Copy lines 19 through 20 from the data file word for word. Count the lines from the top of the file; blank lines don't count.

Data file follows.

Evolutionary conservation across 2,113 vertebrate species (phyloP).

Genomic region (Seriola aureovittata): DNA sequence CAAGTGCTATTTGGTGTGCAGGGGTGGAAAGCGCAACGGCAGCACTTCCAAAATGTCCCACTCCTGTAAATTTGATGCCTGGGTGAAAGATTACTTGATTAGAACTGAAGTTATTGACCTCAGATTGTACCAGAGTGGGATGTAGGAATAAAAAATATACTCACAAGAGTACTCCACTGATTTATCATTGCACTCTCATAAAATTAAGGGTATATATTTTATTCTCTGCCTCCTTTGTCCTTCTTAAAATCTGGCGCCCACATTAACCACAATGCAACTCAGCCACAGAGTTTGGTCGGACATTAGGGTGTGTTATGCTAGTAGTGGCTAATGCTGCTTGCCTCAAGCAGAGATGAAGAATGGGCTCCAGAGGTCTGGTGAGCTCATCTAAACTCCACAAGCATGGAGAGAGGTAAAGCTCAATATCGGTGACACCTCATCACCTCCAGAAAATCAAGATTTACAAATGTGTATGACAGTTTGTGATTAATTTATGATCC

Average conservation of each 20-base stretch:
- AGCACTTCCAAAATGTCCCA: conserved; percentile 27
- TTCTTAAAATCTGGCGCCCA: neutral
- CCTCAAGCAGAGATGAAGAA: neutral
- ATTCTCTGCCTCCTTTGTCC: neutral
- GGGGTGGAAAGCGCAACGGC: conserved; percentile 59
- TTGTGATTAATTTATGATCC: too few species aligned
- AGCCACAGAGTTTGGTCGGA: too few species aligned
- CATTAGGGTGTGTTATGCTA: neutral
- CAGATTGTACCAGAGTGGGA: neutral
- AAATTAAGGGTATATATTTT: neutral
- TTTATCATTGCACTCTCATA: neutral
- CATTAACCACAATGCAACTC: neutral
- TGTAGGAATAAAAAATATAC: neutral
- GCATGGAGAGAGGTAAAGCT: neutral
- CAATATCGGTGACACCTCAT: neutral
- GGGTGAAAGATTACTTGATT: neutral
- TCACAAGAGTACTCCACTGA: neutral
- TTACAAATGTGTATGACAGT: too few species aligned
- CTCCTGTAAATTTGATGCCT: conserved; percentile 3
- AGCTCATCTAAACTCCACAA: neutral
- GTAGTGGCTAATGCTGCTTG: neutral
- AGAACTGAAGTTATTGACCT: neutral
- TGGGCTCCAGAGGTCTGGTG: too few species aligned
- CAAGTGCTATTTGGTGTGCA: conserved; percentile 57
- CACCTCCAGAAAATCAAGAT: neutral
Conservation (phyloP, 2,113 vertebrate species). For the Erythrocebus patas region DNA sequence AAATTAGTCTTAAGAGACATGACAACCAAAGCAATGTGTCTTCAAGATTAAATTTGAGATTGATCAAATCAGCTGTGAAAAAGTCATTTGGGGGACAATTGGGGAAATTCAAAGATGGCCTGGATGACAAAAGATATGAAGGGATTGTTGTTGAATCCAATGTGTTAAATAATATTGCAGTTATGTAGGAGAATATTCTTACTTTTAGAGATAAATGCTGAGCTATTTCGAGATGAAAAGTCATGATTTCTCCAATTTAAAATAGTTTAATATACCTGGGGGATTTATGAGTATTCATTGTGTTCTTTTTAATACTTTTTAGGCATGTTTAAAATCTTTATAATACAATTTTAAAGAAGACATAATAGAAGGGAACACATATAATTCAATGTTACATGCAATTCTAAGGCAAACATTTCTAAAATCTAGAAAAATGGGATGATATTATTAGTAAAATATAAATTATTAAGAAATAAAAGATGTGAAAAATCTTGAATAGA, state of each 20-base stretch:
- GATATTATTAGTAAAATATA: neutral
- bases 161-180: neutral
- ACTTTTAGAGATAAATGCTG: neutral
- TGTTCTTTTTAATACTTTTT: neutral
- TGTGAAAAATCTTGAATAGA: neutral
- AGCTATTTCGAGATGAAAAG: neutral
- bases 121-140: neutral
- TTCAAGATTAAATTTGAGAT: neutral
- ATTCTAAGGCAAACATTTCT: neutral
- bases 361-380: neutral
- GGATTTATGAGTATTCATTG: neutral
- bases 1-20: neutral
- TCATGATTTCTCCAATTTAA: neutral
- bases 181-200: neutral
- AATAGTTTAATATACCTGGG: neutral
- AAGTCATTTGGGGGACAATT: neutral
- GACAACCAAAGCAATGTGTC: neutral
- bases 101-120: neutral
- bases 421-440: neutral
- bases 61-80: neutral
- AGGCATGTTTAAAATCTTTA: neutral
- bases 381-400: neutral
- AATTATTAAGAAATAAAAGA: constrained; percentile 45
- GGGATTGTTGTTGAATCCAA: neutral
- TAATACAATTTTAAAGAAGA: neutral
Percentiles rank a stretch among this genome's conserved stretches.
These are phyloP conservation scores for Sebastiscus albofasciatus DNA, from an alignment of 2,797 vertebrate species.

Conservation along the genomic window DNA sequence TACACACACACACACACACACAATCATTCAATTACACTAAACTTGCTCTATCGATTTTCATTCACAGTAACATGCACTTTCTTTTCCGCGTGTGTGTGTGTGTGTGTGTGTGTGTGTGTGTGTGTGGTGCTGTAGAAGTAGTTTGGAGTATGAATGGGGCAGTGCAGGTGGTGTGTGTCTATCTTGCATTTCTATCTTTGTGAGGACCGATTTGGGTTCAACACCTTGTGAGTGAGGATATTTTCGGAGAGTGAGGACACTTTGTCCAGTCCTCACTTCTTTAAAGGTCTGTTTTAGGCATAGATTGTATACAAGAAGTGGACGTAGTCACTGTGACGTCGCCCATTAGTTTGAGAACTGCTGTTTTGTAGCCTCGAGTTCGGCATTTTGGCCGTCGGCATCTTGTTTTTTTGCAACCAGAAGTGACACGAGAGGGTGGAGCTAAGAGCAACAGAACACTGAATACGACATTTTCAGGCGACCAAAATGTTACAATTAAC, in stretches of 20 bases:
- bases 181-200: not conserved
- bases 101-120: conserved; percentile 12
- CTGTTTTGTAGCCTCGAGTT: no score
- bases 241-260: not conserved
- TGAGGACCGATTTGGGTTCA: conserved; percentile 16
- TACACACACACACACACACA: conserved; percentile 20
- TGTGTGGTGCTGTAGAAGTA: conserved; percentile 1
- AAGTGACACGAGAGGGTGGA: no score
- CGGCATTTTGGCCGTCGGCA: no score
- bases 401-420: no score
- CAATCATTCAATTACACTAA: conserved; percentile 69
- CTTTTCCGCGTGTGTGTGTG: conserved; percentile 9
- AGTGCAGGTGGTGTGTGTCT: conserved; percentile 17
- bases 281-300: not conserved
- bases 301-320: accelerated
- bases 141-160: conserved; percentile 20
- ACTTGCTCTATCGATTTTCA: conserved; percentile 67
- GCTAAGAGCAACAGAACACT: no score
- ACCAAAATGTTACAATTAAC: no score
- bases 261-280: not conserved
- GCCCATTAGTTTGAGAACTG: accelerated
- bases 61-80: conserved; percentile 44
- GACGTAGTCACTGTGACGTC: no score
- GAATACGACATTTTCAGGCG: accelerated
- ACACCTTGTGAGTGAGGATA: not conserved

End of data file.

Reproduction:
- GGGTGAAAGATTACTTGATT: neutral
- TCACAAGAGTACTCCACTGA: neutral